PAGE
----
Long story short: the character of Stan Lee was like a slightly dignified, but just goofy enough cousin of Uncle Grandpa. His passion was pure, his heart was consistently in the right place, and his enthusiasm was infectious. One of his superpowers was validation: you were right to be a fan, you were right to enjoy these stories, and for scores and scores of us, you were right to be an aspiring creator. That’s a hero to look up to. All the entertaining alliteration helps too.

Of course, the human Stan Lee had more nuance and shades of grey. As much as I and the all the remembrances of the past day cast the Stanley Lieber himself as a hero, that’s not ’nuff said. This long-form exploration of Stan Lee’s legacy from early 2016 by Abraham Riesman in Vulture nails some of the complexity behind Lee’s legacy. I promised myself when I read it, I’d include it in the remembrance I knew I’d one day write. It’s important to know that the creator of so many iconic heroes had flaws of his own. So do we all. In a sense, that’s the Marvel way, isn’t it?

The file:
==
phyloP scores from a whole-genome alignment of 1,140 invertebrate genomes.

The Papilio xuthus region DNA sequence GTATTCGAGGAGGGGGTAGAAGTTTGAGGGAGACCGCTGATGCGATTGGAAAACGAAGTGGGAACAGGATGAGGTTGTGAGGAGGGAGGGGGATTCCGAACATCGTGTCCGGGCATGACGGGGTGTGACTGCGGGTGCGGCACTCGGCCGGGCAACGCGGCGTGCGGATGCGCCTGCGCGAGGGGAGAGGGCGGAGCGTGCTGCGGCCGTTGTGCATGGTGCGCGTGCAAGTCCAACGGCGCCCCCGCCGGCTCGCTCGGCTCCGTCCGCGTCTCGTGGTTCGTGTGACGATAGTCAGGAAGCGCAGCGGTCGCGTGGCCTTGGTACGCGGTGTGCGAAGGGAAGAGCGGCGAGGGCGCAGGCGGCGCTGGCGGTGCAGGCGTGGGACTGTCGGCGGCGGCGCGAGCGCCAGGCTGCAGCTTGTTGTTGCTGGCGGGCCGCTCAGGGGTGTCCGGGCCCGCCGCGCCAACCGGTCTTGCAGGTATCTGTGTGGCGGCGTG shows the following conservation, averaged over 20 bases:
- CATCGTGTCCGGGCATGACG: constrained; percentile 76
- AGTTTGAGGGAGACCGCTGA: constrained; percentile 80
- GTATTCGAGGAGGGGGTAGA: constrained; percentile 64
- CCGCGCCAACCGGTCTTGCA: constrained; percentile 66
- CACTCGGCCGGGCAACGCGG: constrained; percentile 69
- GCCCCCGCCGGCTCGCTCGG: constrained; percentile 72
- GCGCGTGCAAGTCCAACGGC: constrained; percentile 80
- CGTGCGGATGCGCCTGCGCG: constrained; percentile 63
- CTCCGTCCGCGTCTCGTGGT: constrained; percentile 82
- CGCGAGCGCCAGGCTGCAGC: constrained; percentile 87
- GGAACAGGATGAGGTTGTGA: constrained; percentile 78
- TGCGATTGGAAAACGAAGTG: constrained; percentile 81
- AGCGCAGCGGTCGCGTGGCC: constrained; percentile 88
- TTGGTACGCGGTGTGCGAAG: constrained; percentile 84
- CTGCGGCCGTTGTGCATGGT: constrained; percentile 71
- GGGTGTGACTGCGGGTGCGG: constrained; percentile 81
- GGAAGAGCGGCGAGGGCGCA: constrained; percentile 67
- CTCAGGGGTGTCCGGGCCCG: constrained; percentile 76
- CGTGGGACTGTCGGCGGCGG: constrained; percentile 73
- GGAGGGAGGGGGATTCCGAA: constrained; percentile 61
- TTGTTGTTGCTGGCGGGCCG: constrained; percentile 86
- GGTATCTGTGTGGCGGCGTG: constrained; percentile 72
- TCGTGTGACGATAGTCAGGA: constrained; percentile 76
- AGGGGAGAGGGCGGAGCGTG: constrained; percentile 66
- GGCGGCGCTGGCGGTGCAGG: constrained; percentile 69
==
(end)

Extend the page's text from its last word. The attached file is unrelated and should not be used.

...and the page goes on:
Stan Lee was and is a legendary creator, but he didn’t create alone. As Mark Evanier points out, “Los Angeles Dodger Clayton Kershaw” does not mean that Clayton Kershaw is the only Los Angeles Dodger. But you can still have Kershaw’s poster, if you follow the example. And Stan Lee, in so many ways, is an extraordinary example to follow. May his memory be a blessing.

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Introvert Trigger Warning

The other day, I was feeling my introvert tendencies pretty darn hard the same time I needed to interact with people.

So what if you “leaned in” to that whole “interact with people” thing and talked to strangers?